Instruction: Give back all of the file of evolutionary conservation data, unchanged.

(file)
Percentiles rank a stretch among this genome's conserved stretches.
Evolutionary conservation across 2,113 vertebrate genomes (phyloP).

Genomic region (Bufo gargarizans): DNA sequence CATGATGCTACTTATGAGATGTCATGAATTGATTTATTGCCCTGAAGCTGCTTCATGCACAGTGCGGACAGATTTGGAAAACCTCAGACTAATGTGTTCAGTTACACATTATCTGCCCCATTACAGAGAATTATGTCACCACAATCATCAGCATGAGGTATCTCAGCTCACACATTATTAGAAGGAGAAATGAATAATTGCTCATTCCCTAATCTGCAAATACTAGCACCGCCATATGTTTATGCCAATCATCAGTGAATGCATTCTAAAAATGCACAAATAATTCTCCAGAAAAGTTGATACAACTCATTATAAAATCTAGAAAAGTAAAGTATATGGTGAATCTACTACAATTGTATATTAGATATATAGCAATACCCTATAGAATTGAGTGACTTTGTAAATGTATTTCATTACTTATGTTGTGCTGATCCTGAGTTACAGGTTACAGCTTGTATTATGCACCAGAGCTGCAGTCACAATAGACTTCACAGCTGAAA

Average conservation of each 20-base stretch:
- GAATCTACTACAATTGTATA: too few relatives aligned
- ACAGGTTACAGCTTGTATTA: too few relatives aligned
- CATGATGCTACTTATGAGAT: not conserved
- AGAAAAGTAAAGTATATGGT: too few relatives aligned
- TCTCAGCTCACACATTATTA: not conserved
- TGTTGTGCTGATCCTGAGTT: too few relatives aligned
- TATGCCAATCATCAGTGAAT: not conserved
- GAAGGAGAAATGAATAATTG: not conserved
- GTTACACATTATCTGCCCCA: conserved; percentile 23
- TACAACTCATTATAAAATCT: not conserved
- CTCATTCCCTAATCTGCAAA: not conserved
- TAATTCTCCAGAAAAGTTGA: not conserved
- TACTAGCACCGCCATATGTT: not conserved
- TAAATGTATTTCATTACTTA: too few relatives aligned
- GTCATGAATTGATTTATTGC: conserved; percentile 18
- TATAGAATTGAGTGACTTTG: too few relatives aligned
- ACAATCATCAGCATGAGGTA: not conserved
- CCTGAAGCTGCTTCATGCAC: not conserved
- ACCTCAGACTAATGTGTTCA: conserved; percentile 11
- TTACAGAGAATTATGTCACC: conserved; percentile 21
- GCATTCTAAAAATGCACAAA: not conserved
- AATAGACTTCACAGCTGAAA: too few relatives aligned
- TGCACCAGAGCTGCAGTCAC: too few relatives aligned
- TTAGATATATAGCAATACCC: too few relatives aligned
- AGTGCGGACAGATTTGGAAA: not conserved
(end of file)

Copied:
Percentiles rank a stretch among this genome's conserved stretches.
Evolutionary conservation across 2,113 vertebrate genomes (phyloP).

Genomic region (Bufo gargarizans): DNA sequence CATGATGCTACTTATGAGATGTCATGAATTGATTTATTGCCCTGAAGCTGCTTCATGCACAGTGCGGACAGATTTGGAAAACCTCAGACTAATGTGTTCAGTTACACATTATCTGCCCCATTACAGAGAATTATGTCACCACAATCATCAGCATGAGGTATCTCAGCTCACACATTATTAGAAGGAGAAATGAATAATTGCTCATTCCCTAATCTGCAAATACTAGCACCGCCATATGTTTATGCCAATCATCAGTGAATGCATTCTAAAAATGCACAAATAATTCTCCAGAAAAGTTGATACAACTCATTATAAAATCTAGAAAAGTAAAGTATATGGTGAATCTACTACAATTGTATATTAGATATATAGCAATACCCTATAGAATTGAGTGACTTTGTAAATGTATTTCATTACTTATGTTGTGCTGATCCTGAGTTACAGGTTACAGCTTGTATTATGCACCAGAGCTGCAGTCACAATAGACTTCACAGCTGAAA

Average conservation of each 20-base stretch:
- GAATCTACTACAATTGTATA: too few relatives aligned
- ACAGGTTACAGCTTGTATTA: too few relatives aligned
- CATGATGCTACTTATGAGAT: not conserved
- AGAAAAGTAAAGTATATGGT: too few relatives aligned
- TCTCAGCTCACACATTATTA: not conserved
- TGTTGTGCTGATCCTGAGTT: too few relatives aligned
- TATGCCAATCATCAGTGAAT: not conserved
- GAAGGAGAAATGAATAATTG: not conserved
- GTTACACATTATCTGCCCCA: conserved; percentile 23
- TACAACTCATTATAAAATCT: not conserved
- CTCATTCCCTAATCTGCAAA: not conserved
- TAATTCTCCAGAAAAGTTGA: not conserved
- TACTAGCACCGCCATATGTT: not conserved
- TAAATGTATTTCATTACTTA: too few relatives aligned
- GTCATGAATTGATTTATTGC: conserved; percentile 18
- TATAGAATTGAGTGACTTTG: too few relatives aligned
- ACAATCATCAGCATGAGGTA: not conserved
- CCTGAAGCTGCTTCATGCAC: not conserved
- ACCTCAGACTAATGTGTTCA: conserved; percentile 11
- TTACAGAGAATTATGTCACC: conserved; percentile 21
- GCATTCTAAAAATGCACAAA: not conserved
- AATAGACTTCACAGCTGAAA: too few relatives aligned
- TGCACCAGAGCTGCAGTCAC: too few relatives aligned
- TTAGATATATAGCAATACCC: too few relatives aligned
- AGTGCGGACAGATTTGGAAA: not conserved